But does it live up to that promise? To me, the building seems more eccentric than bold. And, as so often happens with Manhattan development, the sense of a barely adequate rendering of the architect’s vision doesn’t help. Of course, such matters largely lie beyond the architect’s control, resulting as they do from developers’ desires to cut corners wherever possible to maximize financial returns. Harder to excuse is the lackluster grayish-green hue that dominates this project, as well as details such as a sequence of staggered windows protruding from the inner carved-out wall and elsewhere. It is hard to see what visual or practical advantage this maneuver delivers, other than making the pyramid look indisputably “starchitecty.” Even more disappointing is the base of the building, where Ingels seems to have reverted to the tired Manhattan norm.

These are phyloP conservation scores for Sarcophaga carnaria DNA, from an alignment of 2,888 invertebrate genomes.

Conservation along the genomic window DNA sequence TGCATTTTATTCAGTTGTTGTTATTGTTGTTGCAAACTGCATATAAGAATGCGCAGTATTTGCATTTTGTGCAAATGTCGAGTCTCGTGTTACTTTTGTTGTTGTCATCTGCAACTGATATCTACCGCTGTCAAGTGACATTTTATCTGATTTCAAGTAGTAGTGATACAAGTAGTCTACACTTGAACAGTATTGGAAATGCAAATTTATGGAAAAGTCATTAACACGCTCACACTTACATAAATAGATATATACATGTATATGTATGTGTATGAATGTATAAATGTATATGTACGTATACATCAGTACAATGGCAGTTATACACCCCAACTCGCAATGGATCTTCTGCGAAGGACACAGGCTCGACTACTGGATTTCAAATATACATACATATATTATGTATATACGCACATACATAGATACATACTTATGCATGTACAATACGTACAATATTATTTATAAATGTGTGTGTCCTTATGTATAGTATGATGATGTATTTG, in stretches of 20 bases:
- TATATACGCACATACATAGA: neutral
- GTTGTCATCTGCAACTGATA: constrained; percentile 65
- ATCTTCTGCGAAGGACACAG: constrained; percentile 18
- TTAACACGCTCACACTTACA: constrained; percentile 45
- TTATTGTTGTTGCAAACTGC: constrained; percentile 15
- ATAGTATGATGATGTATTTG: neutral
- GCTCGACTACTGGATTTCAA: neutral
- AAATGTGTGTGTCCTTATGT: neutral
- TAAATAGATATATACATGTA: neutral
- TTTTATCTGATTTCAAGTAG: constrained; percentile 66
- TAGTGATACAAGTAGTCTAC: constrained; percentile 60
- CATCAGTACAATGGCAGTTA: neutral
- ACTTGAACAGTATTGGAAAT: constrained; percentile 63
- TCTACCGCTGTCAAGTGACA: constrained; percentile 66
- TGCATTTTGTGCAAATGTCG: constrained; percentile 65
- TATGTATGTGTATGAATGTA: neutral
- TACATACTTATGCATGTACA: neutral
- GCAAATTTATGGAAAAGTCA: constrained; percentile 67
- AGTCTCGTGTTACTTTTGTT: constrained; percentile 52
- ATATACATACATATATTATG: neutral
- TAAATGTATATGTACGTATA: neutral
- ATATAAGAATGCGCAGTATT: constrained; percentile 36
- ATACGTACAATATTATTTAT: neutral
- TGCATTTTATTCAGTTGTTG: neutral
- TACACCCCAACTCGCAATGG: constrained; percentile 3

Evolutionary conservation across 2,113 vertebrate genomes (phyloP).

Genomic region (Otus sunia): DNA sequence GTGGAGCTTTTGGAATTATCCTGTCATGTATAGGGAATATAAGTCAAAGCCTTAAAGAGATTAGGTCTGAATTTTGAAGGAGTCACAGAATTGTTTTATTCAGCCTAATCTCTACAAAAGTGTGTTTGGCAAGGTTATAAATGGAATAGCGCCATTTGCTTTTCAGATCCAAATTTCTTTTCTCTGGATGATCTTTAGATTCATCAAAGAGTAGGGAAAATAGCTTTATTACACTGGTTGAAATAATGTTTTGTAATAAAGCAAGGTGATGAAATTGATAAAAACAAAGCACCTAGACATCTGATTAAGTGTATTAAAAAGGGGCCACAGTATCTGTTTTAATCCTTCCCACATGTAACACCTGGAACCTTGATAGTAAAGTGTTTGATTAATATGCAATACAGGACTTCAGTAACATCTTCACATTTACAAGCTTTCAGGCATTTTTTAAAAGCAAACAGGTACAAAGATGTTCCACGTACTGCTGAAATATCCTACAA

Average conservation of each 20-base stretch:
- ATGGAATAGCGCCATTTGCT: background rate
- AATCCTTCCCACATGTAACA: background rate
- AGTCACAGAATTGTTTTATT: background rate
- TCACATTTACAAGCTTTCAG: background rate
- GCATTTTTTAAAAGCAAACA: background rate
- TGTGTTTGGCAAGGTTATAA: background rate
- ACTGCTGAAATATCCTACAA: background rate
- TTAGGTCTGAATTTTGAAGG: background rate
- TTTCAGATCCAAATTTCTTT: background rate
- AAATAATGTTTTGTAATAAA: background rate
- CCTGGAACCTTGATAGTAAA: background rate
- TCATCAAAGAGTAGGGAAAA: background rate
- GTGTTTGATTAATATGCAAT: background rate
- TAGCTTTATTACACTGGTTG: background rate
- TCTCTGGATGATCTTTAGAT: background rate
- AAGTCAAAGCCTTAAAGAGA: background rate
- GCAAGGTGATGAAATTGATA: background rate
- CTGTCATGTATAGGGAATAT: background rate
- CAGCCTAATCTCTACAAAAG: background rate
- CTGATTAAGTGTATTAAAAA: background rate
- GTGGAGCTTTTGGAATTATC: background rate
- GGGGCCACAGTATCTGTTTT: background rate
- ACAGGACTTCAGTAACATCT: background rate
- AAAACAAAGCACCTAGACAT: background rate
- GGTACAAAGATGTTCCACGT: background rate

Where the boldness of VIA 57 West fares best, oddly enough, is on its relatively unheralded north and east facades. There, its angular masses stack up in odd and unpredictable ways to form some of the most striking sights in all of contemporary New York City architecture.

Rendering of 76 Eleventh Avenue

Rendering of 76 Eleventh Avenue

Conceived more than five years ago, VIA 57 West represents an earlier stage of  Ingels’ design sensibility and his whole Deconstructivist idiom.  He rejects that label, but it seems to define much of his work to date. A lot has changed, however, since the pyramid. Nowhere is that shift clearer than in his latest renderings for 76 Eleventh Avenue. Here we see a maturation, even a taming of BIG’s rebelliousness and perhaps even of Ingels himself.